Gardner Cox; His Portrait of Kissinger Was Rejected
Artist Gardner Cox, who painted a controversial portrait of Henry Kissinger that was rejected by the State Department, has died at the age of 81. Cox, who died Thursday at Mt. Auburn Hospital, had been ill for several months.
An amiable, good-humored portraitist, Cox painted from life as he recorded the likenesses of government leaders, educators, poets, scholars, doctors, lawyers and businessmen.
After the assassination of President John F. Kennedy, Cox was chosen to paint the official White House portrait of Kennedy. After months of attempts with unfamiliar photographs, Cox decided to cancel the commission.
Cox also painted a portrait of Henry Kissinger in 1978 after Kissinger stepped down as secretary of state. Kissinger did not like it, and it was returned to the artist by the State Department.
Cox had a distinctive, contemporary style of painting, with expressionistic overtones. He used free and fluent brushwork, subtle and warm colors to give his canvasses a feeling of spontaneity. He painted in oils, watercolors, tempera and acrylics.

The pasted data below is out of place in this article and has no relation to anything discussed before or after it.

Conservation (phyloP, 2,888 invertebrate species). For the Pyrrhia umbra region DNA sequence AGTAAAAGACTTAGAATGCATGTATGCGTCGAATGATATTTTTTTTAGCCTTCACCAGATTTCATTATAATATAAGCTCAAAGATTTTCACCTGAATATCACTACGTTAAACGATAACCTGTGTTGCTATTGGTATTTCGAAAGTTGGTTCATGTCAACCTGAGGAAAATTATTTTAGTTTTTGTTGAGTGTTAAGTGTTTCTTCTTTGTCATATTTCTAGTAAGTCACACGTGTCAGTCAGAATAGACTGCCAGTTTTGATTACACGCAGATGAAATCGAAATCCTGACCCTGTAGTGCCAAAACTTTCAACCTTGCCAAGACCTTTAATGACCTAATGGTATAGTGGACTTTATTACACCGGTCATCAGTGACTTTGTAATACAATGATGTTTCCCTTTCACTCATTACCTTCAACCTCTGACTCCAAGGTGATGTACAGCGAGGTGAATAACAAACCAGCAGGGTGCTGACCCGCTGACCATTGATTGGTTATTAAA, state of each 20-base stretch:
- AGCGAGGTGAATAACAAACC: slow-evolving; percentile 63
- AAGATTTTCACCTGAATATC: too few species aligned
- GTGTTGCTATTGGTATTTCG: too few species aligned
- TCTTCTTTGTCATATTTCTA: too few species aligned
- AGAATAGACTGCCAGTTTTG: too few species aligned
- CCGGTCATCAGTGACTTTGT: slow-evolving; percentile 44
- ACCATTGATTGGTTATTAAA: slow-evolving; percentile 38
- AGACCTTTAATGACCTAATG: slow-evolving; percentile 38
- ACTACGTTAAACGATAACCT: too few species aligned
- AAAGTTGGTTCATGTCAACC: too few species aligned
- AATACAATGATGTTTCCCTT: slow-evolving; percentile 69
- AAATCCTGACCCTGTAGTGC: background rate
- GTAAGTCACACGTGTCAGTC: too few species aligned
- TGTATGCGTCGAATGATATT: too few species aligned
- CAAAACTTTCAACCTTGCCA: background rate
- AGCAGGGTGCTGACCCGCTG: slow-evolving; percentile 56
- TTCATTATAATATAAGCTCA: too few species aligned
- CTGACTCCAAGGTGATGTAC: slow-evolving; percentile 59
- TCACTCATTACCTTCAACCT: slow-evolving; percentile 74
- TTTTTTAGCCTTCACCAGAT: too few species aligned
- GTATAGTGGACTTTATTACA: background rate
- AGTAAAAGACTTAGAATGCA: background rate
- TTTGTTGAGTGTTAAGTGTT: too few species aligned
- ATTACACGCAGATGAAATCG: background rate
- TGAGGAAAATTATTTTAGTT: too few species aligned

Cox, a native of Holyoke, was the son of an artist mother and architect father. He attended Harvard but left after his junior year to study painting.
He is survived by his wife, Phyllis, two sons and a daughter.
It's a date
Get our L.A. Goes Out newsletter, with the week's best events, to help you explore and experience our city.
You may occasionally receive promotional content from the Los Angeles Times.